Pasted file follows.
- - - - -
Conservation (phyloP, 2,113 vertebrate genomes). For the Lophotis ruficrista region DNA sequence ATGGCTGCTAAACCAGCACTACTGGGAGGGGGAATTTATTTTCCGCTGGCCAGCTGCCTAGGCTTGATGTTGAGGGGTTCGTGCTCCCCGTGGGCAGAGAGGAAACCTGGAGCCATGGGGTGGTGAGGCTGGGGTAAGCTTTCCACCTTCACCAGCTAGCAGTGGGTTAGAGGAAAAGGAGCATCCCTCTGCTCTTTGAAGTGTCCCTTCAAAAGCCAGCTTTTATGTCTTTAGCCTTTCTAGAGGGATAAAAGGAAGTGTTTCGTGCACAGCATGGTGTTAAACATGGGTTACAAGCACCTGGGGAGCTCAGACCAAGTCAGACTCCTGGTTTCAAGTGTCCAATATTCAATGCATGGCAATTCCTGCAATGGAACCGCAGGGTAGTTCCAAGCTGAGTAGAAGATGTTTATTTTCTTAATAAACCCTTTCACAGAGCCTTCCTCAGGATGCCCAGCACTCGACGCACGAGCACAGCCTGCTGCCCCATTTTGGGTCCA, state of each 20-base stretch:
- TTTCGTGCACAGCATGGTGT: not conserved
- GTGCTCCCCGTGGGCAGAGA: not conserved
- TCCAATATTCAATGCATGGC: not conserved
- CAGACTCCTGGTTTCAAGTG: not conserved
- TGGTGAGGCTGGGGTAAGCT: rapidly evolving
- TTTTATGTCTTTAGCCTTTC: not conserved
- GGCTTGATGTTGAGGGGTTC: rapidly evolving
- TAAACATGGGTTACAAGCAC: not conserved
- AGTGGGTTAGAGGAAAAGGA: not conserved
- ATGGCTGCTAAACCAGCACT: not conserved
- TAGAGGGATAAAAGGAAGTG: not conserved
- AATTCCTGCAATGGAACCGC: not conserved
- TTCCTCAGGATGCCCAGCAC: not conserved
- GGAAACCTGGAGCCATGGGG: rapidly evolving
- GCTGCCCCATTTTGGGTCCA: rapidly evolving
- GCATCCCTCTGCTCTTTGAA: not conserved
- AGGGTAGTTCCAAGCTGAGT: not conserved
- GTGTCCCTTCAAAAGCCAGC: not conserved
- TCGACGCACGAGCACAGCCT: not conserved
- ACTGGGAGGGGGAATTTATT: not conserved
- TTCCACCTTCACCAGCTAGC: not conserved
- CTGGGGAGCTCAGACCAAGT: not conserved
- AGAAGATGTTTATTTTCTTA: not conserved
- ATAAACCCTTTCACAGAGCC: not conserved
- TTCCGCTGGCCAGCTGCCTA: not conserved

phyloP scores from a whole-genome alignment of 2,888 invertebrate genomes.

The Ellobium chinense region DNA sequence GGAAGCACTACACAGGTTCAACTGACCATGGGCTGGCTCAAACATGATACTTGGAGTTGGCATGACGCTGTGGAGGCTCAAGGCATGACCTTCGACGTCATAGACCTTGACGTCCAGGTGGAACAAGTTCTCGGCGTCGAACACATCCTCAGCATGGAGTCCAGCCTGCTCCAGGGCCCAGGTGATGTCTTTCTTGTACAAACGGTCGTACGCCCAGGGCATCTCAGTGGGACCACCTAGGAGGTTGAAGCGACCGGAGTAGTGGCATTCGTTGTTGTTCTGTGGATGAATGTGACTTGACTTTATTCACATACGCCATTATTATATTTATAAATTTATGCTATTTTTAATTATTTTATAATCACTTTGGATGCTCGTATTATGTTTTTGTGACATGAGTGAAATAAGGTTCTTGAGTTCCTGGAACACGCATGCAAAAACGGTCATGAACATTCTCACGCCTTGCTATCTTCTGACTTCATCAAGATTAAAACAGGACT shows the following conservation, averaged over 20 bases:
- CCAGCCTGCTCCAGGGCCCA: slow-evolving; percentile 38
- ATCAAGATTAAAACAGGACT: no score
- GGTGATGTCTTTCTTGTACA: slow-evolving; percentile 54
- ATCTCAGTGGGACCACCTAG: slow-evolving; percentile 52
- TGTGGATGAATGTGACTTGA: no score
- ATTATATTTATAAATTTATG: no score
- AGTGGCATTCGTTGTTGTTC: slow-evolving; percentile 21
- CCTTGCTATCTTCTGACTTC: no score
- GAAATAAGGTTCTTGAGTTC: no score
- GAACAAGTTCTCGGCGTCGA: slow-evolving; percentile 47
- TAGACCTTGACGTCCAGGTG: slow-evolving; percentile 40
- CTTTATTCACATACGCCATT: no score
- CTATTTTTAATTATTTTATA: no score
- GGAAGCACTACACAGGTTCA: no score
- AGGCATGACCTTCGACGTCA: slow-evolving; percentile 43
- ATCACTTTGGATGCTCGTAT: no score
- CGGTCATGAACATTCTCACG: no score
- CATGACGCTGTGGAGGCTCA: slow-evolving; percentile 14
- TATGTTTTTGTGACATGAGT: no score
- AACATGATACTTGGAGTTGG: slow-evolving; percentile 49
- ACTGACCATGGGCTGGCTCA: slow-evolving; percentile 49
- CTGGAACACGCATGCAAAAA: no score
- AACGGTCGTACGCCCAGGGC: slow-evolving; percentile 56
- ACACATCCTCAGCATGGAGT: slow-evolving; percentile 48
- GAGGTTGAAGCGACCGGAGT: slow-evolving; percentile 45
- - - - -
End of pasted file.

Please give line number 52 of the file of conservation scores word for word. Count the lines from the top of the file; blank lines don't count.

- ACACATCCTCAGCATGGAGT: slow-evolving; percentile 48